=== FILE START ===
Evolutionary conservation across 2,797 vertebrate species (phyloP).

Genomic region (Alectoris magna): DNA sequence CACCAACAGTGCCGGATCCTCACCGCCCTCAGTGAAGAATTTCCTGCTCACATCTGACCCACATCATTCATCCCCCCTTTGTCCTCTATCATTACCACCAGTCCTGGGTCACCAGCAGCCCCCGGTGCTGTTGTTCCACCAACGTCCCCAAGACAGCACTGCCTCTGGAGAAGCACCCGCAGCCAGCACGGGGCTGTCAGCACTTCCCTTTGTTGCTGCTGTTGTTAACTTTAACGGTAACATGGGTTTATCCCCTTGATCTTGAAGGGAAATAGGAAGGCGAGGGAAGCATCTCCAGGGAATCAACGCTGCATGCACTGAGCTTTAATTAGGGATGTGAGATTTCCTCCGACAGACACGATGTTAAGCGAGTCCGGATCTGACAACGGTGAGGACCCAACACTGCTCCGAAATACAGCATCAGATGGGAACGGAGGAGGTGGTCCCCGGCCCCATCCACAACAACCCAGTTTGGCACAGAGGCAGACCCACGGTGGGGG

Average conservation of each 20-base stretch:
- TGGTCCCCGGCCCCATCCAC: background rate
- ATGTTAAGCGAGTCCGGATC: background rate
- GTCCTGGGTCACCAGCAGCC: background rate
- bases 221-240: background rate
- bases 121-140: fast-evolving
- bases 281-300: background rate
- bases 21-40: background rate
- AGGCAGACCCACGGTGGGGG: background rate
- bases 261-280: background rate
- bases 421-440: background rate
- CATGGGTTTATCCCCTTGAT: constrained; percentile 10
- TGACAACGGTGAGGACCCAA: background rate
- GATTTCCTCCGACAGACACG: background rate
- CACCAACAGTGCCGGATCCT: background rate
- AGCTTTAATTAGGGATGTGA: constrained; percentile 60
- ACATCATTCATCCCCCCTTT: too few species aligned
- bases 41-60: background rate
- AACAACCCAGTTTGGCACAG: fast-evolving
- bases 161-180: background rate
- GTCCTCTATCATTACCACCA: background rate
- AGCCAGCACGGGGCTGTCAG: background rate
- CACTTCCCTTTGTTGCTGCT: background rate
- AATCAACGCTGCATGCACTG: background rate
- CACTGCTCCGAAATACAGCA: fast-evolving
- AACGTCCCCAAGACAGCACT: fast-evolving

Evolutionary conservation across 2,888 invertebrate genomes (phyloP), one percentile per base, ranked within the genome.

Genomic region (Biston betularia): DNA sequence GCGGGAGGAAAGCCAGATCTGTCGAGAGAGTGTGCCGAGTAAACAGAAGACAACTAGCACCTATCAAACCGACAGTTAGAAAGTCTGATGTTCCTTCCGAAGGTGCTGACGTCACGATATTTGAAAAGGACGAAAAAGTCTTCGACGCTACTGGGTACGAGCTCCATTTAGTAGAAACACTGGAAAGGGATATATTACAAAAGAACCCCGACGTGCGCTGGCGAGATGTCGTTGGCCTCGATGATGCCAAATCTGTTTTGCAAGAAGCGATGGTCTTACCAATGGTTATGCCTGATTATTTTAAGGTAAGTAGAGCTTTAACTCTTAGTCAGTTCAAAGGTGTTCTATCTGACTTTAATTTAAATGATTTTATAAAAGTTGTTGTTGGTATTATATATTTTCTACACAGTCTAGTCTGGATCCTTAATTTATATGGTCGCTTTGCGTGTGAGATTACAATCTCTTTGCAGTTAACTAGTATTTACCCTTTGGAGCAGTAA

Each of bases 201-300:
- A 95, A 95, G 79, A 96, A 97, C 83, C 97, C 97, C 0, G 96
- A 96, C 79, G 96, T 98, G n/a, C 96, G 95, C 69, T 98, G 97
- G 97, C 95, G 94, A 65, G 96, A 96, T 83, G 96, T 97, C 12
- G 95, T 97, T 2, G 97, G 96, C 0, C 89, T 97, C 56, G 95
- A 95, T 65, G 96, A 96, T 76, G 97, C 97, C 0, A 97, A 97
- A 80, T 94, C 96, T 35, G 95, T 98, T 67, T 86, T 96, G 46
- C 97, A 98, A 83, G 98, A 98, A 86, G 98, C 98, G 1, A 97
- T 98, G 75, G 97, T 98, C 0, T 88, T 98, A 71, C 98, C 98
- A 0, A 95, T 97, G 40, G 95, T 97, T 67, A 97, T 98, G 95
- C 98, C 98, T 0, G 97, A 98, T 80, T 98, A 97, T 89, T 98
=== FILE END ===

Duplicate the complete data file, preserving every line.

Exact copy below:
Evolutionary conservation across 2,797 vertebrate species (phyloP).

Genomic region (Alectoris magna): DNA sequence CACCAACAGTGCCGGATCCTCACCGCCCTCAGTGAAGAATTTCCTGCTCACATCTGACCCACATCATTCATCCCCCCTTTGTCCTCTATCATTACCACCAGTCCTGGGTCACCAGCAGCCCCCGGTGCTGTTGTTCCACCAACGTCCCCAAGACAGCACTGCCTCTGGAGAAGCACCCGCAGCCAGCACGGGGCTGTCAGCACTTCCCTTTGTTGCTGCTGTTGTTAACTTTAACGGTAACATGGGTTTATCCCCTTGATCTTGAAGGGAAATAGGAAGGCGAGGGAAGCATCTCCAGGGAATCAACGCTGCATGCACTGAGCTTTAATTAGGGATGTGAGATTTCCTCCGACAGACACGATGTTAAGCGAGTCCGGATCTGACAACGGTGAGGACCCAACACTGCTCCGAAATACAGCATCAGATGGGAACGGAGGAGGTGGTCCCCGGCCCCATCCACAACAACCCAGTTTGGCACAGAGGCAGACCCACGGTGGGGG

Average conservation of each 20-base stretch:
- TGGTCCCCGGCCCCATCCAC: background rate
- ATGTTAAGCGAGTCCGGATC: background rate
- GTCCTGGGTCACCAGCAGCC: background rate
- bases 221-240: background rate
- bases 121-140: fast-evolving
- bases 281-300: background rate
- bases 21-40: background rate
- AGGCAGACCCACGGTGGGGG: background rate
- bases 261-280: background rate
- bases 421-440: background rate
- CATGGGTTTATCCCCTTGAT: constrained; percentile 10
- TGACAACGGTGAGGACCCAA: background rate
- GATTTCCTCCGACAGACACG: background rate
- CACCAACAGTGCCGGATCCT: background rate
- AGCTTTAATTAGGGATGTGA: constrained; percentile 60
- ACATCATTCATCCCCCCTTT: too few species aligned
- bases 41-60: background rate
- AACAACCCAGTTTGGCACAG: fast-evolving
- bases 161-180: background rate
- GTCCTCTATCATTACCACCA: background rate
- AGCCAGCACGGGGCTGTCAG: background rate
- CACTTCCCTTTGTTGCTGCT: background rate
- AATCAACGCTGCATGCACTG: background rate
- CACTGCTCCGAAATACAGCA: fast-evolving
- AACGTCCCCAAGACAGCACT: fast-evolving

Evolutionary conservation across 2,888 invertebrate genomes (phyloP), one percentile per base, ranked within the genome.

Genomic region (Biston betularia): DNA sequence GCGGGAGGAAAGCCAGATCTGTCGAGAGAGTGTGCCGAGTAAACAGAAGACAACTAGCACCTATCAAACCGACAGTTAGAAAGTCTGATGTTCCTTCCGAAGGTGCTGACGTCACGATATTTGAAAAGGACGAAAAAGTCTTCGACGCTACTGGGTACGAGCTCCATTTAGTAGAAACACTGGAAAGGGATATATTACAAAAGAACCCCGACGTGCGCTGGCGAGATGTCGTTGGCCTCGATGATGCCAAATCTGTTTTGCAAGAAGCGATGGTCTTACCAATGGTTATGCCTGATTATTTTAAGGTAAGTAGAGCTTTAACTCTTAGTCAGTTCAAAGGTGTTCTATCTGACTTTAATTTAAATGATTTTATAAAAGTTGTTGTTGGTATTATATATTTTCTACACAGTCTAGTCTGGATCCTTAATTTATATGGTCGCTTTGCGTGTGAGATTACAATCTCTTTGCAGTTAACTAGTATTTACCCTTTGGAGCAGTAA

Each of bases 201-300:
- A 95, A 95, G 79, A 96, A 97, C 83, C 97, C 97, C 0, G 96
- A 96, C 79, G 96, T 98, G n/a, C 96, G 95, C 69, T 98, G 97
- G 97, C 95, G 94, A 65, G 96, A 96, T 83, G 96, T 97, C 12
- G 95, T 97, T 2, G 97, G 96, C 0, C 89, T 97, C 56, G 95
- A 95, T 65, G 96, A 96, T 76, G 97, C 97, C 0, A 97, A 97
- A 80, T 94, C 96, T 35, G 95, T 98, T 67, T 86, T 96, G 46
- C 97, A 98, A 83, G 98, A 98, A 86, G 98, C 98, G 1, A 97
- T 98, G 75, G 97, T 98, C 0, T 88, T 98, A 71, C 98, C 98
- A 0, A 95, T 97, G 40, G 95, T 97, T 67, A 97, T 98, G 95
- C 98, C 98, T 0, G 97, A 98, T 80, T 98, A 97, T 89, T 98